Focus on Today, Build for Tomorrow

A short-term results focus shouldn't come at the cost of the longer term strategic view, says Danny Halim of JDA Software.

Fresh from JDA Software's Focus Global Conference, Danny Halim, vice president of industry strategies, offers the view that despite a tough economy, supply chain executives will seek out information and resources to fulfill strategic goals. And chief among those goals is the effort to continue improving operations with quantifiable results.

Without neglecting a longer term strategic view, many logistics and supply chain executives from a variety of industries were looking for innovations that could produce results within a short time frame. The question of the day could be paraphrased, “What can we do in the next six to eight months remaining in 2009?”

Cost reduction is always a theme, says Halim, but many companies are looking to cut costs strategically. He offers the example of HJ Heinz Company, which JDA recognized with its Best in ROI, Real Results award. The $10 billion global company which sells 650 million bottles a year of its iconic ketchup, employs 32,500 people globally. Its top 15 brands account for more than two thirds of its annual sales. The 140-year-old company achieved substantial results in the first wave of their strategic initiative by rebalancing inventories across all of their North American supply chain, according to Halim. The company achieved a 9% reduction in safety stock in three to four months, says Halim, with an immediate impact to their cash flow.

Cash is king in this economy, says Halim. Companies with stable cash flow, he explains, are the ones that can actually think about the next steps and ask what are the next innovations that they want to do—from product innovations, new product launch or product extension.

Sticking to the theme of focused efforts and quick returns, Halim describes how Hershey Foods achieved strategic logistics cost reductions through improved transportation. Started 116 years ago as a subsidiary of Milton Hershey's Lancaster Caramel Company, the company most people know today has sales of $4 billion, employs over 13,000 people and exports to more than 90 countries. To achieve cost goals, the company took advantage of the density of its network on its outbound continuous-move routes. Hershey is taking that to the next level and expanding those continuous-move routes to include inbound. They're not only optimizing backhauls but picking up raw materials, packaging materials, etc. from their inbound routes to take advantage of the route they already have. Essentially, they're integrating their fleet management as a current initiative, according to Halim.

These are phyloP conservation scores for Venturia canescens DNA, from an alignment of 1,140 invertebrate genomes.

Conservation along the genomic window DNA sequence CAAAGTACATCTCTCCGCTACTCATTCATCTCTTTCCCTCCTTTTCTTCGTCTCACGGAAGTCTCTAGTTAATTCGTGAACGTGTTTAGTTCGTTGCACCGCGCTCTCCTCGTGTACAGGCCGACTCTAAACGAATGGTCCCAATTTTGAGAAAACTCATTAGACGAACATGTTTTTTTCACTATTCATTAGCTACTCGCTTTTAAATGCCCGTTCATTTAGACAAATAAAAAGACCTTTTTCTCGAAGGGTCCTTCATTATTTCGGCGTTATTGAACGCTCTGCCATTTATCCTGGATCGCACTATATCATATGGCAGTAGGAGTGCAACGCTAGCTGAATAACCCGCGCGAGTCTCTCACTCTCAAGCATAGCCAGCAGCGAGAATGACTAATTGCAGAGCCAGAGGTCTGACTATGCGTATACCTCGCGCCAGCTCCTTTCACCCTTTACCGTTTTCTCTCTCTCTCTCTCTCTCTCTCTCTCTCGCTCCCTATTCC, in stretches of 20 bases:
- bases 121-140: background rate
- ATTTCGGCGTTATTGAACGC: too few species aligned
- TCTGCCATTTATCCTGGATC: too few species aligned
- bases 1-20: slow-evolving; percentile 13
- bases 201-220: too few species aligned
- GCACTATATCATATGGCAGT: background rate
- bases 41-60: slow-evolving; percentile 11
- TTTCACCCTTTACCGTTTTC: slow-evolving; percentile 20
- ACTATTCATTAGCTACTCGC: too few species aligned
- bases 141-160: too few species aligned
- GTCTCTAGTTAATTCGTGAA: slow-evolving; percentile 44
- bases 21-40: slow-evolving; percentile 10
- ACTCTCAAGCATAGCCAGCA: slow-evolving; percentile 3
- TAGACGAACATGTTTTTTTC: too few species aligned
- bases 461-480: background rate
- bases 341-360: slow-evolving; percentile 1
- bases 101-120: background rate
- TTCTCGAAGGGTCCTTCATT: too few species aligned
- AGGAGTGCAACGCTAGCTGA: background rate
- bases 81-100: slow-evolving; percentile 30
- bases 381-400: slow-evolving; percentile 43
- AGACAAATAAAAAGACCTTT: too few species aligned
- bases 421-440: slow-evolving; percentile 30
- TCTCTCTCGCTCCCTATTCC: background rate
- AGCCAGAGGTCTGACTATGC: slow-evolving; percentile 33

In addition to planning and execution on outbound logistics, home improvement retailer Lowe's Companies Inc. took more control of import processes. The $48.2 billion retailer took the position of looking at inbound logistics and the logistics planning, consolidation and deconsolidation processes to achieve more leverage and cut costs.

From the time Frank C. Mars learned to hand dip chocolate as a child in 1882, through his years selling molasses chips and into the launch of the company that became Mars Inc. and gave birth to such brands as M&Ms, sales and operations planning have been important if not completely formal practices. Halim describes how Mars and The Oliver Wight Companies worked to implement a supply chain footprint to support an executive sales and operations planning process for the now varied businesses of Mars. The company has taken sales and operations planning beyond just supply and demand matching, says Halim and aligned the plans with the financial objectives of the company, reconciling financials to supply and demand and product launch or product innovation processes to achieve corporate objectives.

Halim points to another theme of using innovation as a platform for recovery. E&J Gallo Winery is example of a company that sees this as a time to find opportunities in the supply chain to become more efficient and to grow by improving existing processes so they can be more aligned to what they want to do when the economy turns around, says Halim. The companies that are healthy, have a healthy cash flow, have strategic plans beyond what's going to happen to them in 2009, are definitely investing. They are looking at the question, “What is it that I want to do?” The area where they want to invest varies depending on the individual companies, but the thing that remains number one, says Halim, is, “you need to protect your cash flow.” There must be continuous cost reduction, and you must buffer against the up and down in the market today for security. And secondly, continues Halim, is “What can we do next?” Continue efforts to protect cash flow, continuous cost reduction, buffer against the market shifts and take advantage of margin, are core targets, says Halim. Further, there's a lot of consolidation in the market, and there are opportunities in integrating acquisitions, continues Halim.

There are also companies that are probably on the fence because they don't have their strategic plan and don't know yet how they can go to that level. They're looking for information on how to get there, he points out.

There is a mood of optimism among these companies. They say they aren't done yet; they're going to push on and continue to improve. In the end, the focus is not as much on strategic tools that deliver results in two or three years but what can be achieved this year, but not at the cost of that longer-term strategic vision, concludes Halim.

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